Difference Between a Legal Resident and Citizen of the United States

    The debate over whether Congress should reform the nation’s immigration policies presents a timely opportunity to discuss the difference between immigration residency and tax residence.  To many Americans, there is likely no delineation between the two, but in reality, it is completely possible to be in the United States illegally, for the purposes of immigration law, yet be a resident for tax purposes, requiring you to file a tax return while you are here.  Although the analysis determining your tax residency status is complex and any potential issues regarding tax liability while in the United States should be directed toward an experienced tax attorney, we have summarized some of the key tests that are used by the IRS.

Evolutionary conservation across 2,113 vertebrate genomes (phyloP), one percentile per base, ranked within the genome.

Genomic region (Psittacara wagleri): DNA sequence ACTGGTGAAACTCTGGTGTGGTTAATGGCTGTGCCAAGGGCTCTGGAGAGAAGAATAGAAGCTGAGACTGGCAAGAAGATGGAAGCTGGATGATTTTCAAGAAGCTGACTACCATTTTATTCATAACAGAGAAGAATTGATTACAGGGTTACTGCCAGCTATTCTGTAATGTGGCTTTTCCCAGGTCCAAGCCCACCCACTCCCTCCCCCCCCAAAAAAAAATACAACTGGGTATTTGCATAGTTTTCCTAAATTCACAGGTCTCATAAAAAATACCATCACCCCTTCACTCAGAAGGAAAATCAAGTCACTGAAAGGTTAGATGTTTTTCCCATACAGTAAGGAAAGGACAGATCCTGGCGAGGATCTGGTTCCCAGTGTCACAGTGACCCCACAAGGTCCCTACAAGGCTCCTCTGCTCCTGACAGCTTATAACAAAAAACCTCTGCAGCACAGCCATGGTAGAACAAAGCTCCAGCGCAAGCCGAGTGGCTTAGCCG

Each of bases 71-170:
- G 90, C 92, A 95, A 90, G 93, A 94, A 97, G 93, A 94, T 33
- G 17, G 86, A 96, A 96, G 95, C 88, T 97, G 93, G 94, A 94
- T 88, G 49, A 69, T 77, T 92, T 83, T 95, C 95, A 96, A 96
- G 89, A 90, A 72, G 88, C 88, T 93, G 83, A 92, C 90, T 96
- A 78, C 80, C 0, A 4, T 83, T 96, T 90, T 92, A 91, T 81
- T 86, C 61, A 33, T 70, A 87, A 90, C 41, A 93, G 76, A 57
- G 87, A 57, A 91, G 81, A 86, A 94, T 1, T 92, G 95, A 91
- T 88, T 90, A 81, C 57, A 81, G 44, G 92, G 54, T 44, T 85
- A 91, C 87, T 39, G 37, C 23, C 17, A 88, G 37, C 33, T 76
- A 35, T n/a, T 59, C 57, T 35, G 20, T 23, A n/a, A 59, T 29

It is important to understand that there is a very large difference between a legal resident or citizen of the United States for immigration purposes and a resident for tax purposes. There are several avenues for individuals in foreign countries to become either permanent legal residents or temporary legal residents in the U.S. through the issuance of green cards, work and school visas, as well as other types of granted documentation that allows for legal residency. But United States tax law is not particularly concerned with the definition of resident or citizen in the context of immigration, for the U.S. Tax Code and Regulations have their own definition for a resident and it may surprise you.

    For purposes of U.S. taxation, there are two primary tests that are used to determine whether an individual is a resident of the United States: the green card test and the substantial presence test.